Use the search bar to find a specific medication or choose the first letter in the sidebar on the right.
barley malt extract
What is barley malt extract?
The malt in barley malt extract or Maltsupex comes from sprouted barley. It is then concentrated into a soluble fiber. As such it has similar properties to other soluble fibers such as psyllium (Metamucil), oats and the pectin in fruits. This means it acts to create stool bulk. Beneficial bacteria in the colon use this fiber for food. If you have a great deal of gas-forming bacteria it may increase bloating and intestinal gas. Finally, the malt mixture does contain calories.
What is it used for?
Barley malt extract is a bulking agent that promotes bowel regularity. This product usually produces a bowel movement in 12 to 72 hours. It can be used regularly, as opposed to harsh stimulant laxatives which should only be used occasionally. It is helpful in chronic constipation, irritable bowel syndrome, diverticulosis, hiatus hernia and diabetes. Soluble fiber may even lower cholesterol 10% to 15% if enough is taken.
How do I take it?
Follow your physician’s instructions carefully. Take each dose with a full glass of water.
- Powder. Add the dosage to milk, water or fruit juice and stir until dissolved. Mixing is easier if it is added to warm milk or water. It may be flavored with vanilla or cocoa.
- Liquid. Mix the liquid dose with an ounce or two of warm water, then add milk, water or fruit juice. It may be flavored with vanilla or cocoa.
Store this medication at room temperature. Keep all medications away from children. Never share your medications with anyone else.
What do I do for a missed dose?
If you miss a dose of this medicine, take it as soon as possible. If it is almost time for your next dose, skip the missed dose and return to your regular schedule. Do not double up on this medication.
Are there interactions with food or beverages?
There are no known food or beverage interactions with barley malt extract. An increase in fluid intake, a diet rich in fiber or bran and regular exercise can improve bowel regularity.
Are there interactions with other drugs?
An interaction generally means that one drug may increase or decrease the effect of another drug. Also, the more medications a person takes, the more likely there will be a drug interaction. There are no known drug interactions with barley malt extract.
Is there a problem if I have another disorder or disease?
At times, a drug may have a different or enhanced effect when other diseases are present. At other times, the drug may worsen or effect another disease. Fiber should not be used if there is a suspicion of a chronic bowel obstruction unless discussed with the physician. It is also best to temporarily restrict fiber after abdominal surgery and when there is a flare-up of chronic bowel disorders such as Crohn’s disease and ulcerative colitis. Barley malt extract contains carbohydrates, so patients with diabetes should consult their physician.
What about allergies?
People who have known allergies or asthma may be at an increased risk for a reaction from any new medication. The physician should always know a patient’s allergy history. Signs of an allergic reaction are skin rash, hives and itching. Of course, a person should not take barley malt extract if there has been a previous reaction to this or a similar drug.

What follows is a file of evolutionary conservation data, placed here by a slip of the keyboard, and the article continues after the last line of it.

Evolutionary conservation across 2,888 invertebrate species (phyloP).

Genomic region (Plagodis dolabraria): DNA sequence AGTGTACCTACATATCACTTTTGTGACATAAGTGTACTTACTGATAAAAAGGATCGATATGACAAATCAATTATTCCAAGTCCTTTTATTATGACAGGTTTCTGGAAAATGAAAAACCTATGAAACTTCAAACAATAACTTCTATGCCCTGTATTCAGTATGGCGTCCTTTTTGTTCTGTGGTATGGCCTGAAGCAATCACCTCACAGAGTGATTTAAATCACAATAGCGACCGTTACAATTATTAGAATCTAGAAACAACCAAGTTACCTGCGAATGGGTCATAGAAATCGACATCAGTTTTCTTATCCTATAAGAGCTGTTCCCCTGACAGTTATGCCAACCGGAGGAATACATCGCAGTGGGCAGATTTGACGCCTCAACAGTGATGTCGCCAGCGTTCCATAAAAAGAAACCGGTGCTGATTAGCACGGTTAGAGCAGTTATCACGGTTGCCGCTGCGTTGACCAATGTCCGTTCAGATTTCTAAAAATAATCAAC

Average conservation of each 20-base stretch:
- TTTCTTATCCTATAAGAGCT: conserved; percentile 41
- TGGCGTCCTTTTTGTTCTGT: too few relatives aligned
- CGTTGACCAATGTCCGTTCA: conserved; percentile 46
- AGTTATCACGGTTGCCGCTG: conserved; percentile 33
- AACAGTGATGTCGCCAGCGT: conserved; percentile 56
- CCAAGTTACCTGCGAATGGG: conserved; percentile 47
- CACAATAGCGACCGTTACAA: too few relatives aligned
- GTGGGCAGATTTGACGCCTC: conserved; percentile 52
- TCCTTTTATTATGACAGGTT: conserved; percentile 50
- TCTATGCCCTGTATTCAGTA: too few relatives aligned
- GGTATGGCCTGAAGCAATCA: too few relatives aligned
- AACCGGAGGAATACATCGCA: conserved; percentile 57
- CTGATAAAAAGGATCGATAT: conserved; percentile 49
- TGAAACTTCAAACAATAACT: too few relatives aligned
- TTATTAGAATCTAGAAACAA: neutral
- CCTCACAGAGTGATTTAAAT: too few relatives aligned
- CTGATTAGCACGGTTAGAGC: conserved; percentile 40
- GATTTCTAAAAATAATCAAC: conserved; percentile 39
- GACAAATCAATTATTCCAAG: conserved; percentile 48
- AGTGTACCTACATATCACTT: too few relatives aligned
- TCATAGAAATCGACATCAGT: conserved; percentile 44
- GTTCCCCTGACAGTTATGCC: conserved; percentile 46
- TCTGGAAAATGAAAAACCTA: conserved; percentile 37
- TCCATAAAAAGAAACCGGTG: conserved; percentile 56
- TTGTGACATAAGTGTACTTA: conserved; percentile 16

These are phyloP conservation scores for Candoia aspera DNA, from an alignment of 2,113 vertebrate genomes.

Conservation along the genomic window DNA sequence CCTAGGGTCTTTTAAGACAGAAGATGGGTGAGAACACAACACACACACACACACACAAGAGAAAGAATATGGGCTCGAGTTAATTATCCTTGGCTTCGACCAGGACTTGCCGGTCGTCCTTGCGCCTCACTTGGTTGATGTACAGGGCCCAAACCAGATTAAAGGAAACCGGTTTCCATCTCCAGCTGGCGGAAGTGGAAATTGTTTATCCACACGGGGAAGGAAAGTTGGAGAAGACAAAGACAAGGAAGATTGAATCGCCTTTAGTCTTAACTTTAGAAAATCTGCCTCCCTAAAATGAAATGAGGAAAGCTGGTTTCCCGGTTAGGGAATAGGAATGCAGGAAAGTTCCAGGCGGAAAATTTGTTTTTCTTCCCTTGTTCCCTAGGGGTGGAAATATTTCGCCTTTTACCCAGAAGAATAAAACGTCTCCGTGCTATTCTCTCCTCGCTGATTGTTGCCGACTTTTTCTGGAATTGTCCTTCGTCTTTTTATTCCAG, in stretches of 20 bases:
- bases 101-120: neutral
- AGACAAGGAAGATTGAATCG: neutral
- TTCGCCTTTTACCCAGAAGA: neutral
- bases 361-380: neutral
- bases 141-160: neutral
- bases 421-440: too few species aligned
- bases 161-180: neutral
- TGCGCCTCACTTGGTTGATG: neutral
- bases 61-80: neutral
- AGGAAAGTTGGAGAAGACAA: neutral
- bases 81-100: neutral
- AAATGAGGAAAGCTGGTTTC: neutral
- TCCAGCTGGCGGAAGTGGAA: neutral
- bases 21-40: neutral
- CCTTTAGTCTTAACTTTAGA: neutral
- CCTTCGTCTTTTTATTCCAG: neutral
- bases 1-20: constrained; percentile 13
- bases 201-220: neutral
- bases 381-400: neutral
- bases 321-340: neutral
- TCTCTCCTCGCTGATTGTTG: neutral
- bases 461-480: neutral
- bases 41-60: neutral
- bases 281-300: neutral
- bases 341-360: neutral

What if I’m pregnant, considering pregnancy or breast-feeding?
Fiber is generally recommended during pregnancy when constipation can become a problem. Remember that fiber is not a laxative which is the term the FDA makes manufacturers use on the label. Barley malt extract is no different than oatmeal or fruits which are always part of a healthy diet. These are all healthy soluble fibers.
What are the effects on sexual function?
There are no known adverse effects of barley malt extract on sexual function.
Are there other precautions?
- The major side effect of all the soluble fibers, including barley malt extract, is the development of intestinal gas or flatus. It is the beneficial bacteria in the colon that create intestinal gases from certain food sources such as soluble fiber. So you may be limited in how much barley malt extract you can tolerate by this side effect. Insoluble fiber, found in wheat bran and cereals, does not have this side effect.
- Always take barley malt extract with plenty of fluids. Insufficient fluid may cause the fiber to swell and cause choking or even rupture of the esophagus. Do not use barley malt extract if you have difficulty swallowing.
Contact your physician if constipation persists for more than a week with regular use of a bulk laxative or if rectal bleeding occurs.
How long is it safe to take barley malt extract?
Barley malt extract can be used safely long-term.
How about side effects?
Adverse reactions can occur with any drug, even over-the-counter medications. Some of these are mild such as a stomach upset, which may be avoided by taking the medication with food. Minor reactions may go away on their own but if they persist, contact the physician. For major reactions, the patient should contact the physician immediately.
For barley malt extract, the following are the observed side effects:
- mild abdominal cramps
- severe abdominal pain
A physician’s comment…
Everyone should get a healthy amount of soluble and insoluble fiber in their food each day. There are many beneficial effects of fiber. It promotes bowel regularity and probably reduces the chance of heart disease and certain cancers. Barley malt extract should be viewed as nothing more than part of the foods you eat to stay healthy each day. There is a great deal known about fiber. For those who have diverticulosis, constipation or a hiatus hernia, link to the High Fiber Diet in the diet section.